I wonder how long (if ever) the MSM covers this story??

There's more...

Silence from the Obama campaign

Where are they? I'm already hearing and seeing GOP ads on energy prices; McStain is out there talking about his "new" economic plan;  if you watch the news shows for a longer than 10 minute stretch it's a good bet you'll see Carly Fiorina SOMEWHERE. Even though his ideas are trash, it really seems like McCain is "driving" the agenda. All I'm hearing from the Obama campaign is talk about moving the acceptance speech to Invesco field.

Right now the media is continually beating on this idea that Obama is flip flopping on issues. If he isn't out there attacking this through ads etc, then this brand will stick for the duration of the campaign. They have the money to flood the airwaves for the next 4 months - they better start spending it.  

There's more...

Hillary's big donors need to "Get over it"

Look, I completely understand the idea that there is an entire generation of older women voters that are devastated by Hillary's loss in the primary. For many of these women, they have had to go through their entire lives wondering they would ever see a woman climb so high in national government - and the one woman who they believed most qualified to fulfill this dream has failed. For these women, Hillary's candidacy was not only a fulfillment of their own hopes/dreams, but a sign of what is possible to their daughters/nieces/granddaughters. Although the vast majority of these women will eventually come around to support Obama because of the violence that a McCain presidency would do to these hopes/aspirations, it will take some time for the wound to heal.

Wealthy donors, at least in my mind, many of whom are titular and symbolic heads/leaders of the Democratic Party, need to quickly circle wagons. Instead, we see these people acting like petulant children - even as Hillary herself has been the model of grace after a tough loss. I keep reading these "behind the scenes" accounts of these donors - who allegedly have Hillary's interests at heart - continually grousing that Obama isn't doing this or that, and that they are still cold to the idea of Obama as the nominee. These men and women have grown rich and famous by insinuating themselves into the Democratic establishment. They should have been the FIRST people calling for Unity. Instead of moving forward, they are trying to hold Obama hostage until he magically makes Hillary's debt disappear. Why aren't they appealing to her 18,000,000 voters to help Hillary?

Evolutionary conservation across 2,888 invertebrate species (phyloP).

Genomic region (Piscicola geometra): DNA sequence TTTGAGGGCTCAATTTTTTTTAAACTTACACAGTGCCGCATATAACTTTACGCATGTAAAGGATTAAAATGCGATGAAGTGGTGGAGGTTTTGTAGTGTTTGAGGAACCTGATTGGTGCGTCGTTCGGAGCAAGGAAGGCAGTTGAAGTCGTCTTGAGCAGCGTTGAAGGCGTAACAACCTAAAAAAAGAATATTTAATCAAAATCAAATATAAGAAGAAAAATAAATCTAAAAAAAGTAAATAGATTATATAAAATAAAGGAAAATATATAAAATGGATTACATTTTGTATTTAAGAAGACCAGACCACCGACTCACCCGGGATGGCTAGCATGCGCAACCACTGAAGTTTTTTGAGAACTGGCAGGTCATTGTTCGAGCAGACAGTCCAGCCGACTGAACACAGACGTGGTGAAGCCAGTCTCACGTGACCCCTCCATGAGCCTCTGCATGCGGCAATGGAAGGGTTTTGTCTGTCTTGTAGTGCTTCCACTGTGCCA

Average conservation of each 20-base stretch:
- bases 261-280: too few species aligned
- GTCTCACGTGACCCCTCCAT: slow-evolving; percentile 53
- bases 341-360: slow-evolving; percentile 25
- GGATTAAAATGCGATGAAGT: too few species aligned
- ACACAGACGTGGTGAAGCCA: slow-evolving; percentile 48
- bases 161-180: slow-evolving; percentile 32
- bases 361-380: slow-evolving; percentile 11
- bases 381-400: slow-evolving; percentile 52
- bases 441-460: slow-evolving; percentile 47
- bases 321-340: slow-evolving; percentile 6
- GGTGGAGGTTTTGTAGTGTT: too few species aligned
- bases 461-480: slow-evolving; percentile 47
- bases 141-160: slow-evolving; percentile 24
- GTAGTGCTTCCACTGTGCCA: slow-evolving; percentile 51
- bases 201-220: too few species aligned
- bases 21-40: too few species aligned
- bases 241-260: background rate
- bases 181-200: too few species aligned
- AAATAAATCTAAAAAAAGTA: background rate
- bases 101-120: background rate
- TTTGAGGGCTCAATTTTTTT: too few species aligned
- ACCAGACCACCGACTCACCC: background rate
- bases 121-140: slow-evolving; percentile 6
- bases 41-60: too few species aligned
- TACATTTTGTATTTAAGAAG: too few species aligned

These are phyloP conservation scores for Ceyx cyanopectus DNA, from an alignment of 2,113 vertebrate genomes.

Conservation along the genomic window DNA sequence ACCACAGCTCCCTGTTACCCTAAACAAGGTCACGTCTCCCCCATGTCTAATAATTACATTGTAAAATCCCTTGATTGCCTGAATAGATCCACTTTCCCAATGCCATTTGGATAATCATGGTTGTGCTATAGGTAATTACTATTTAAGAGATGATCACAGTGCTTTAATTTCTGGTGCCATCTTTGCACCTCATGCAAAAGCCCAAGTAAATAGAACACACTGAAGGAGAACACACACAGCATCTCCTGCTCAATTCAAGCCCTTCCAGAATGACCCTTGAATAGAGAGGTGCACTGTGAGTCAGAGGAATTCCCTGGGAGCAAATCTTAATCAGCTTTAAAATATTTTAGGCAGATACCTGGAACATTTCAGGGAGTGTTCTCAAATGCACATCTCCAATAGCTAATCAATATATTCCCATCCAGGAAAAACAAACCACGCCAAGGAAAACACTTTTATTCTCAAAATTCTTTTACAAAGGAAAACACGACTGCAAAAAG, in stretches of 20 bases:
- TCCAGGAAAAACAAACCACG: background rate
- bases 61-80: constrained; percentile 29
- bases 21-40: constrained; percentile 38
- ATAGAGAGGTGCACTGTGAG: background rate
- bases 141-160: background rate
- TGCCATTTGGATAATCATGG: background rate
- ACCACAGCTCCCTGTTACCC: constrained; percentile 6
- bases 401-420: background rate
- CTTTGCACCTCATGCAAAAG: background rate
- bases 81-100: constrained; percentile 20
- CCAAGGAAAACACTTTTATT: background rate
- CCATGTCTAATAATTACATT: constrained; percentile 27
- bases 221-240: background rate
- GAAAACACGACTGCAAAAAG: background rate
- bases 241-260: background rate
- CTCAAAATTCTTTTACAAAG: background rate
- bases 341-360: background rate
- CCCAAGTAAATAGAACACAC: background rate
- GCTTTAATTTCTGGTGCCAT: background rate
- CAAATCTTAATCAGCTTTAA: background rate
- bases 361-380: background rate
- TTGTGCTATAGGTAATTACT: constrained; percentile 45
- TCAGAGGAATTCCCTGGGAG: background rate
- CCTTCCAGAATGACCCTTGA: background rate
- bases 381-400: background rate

Sorry for the rant.  

There's more...

Why I am voting Republican

http://www.youtube.com/watch?v=FiQJ9Xp0x xU

'Nuff said!

There's more...

Bob Johnson says Hillary will accept VP

Sorry for the length but this sounds like a pretty strong admission of Hillary's desire for the VP position.

http://tpmelectioncentral.talkingpointsm emo.com/2008/06/hillary_ally_says_she_au thoriz.php

Johnson said he began discussing the vice presidency with Clinton last month and that they talked about it at a dinner in Puerto Rico last Saturday and again by phone and e-mail on Tuesday. "Let me be clear," Johnson said in a telephone interview Wednesday morning. "She said if asked to do this, she must accept because she believes that it is in the best interest of the party that the party come together and win in November."

This will be the first big test of Obama as the nominee. If the reports are true that his campaign is dead set against having Clinton as VP, how does he manage this considering the numerous hints that are being dropped (covertly and now explicitly) that Hillary wants the offer??

There's more...


Advertise Blogads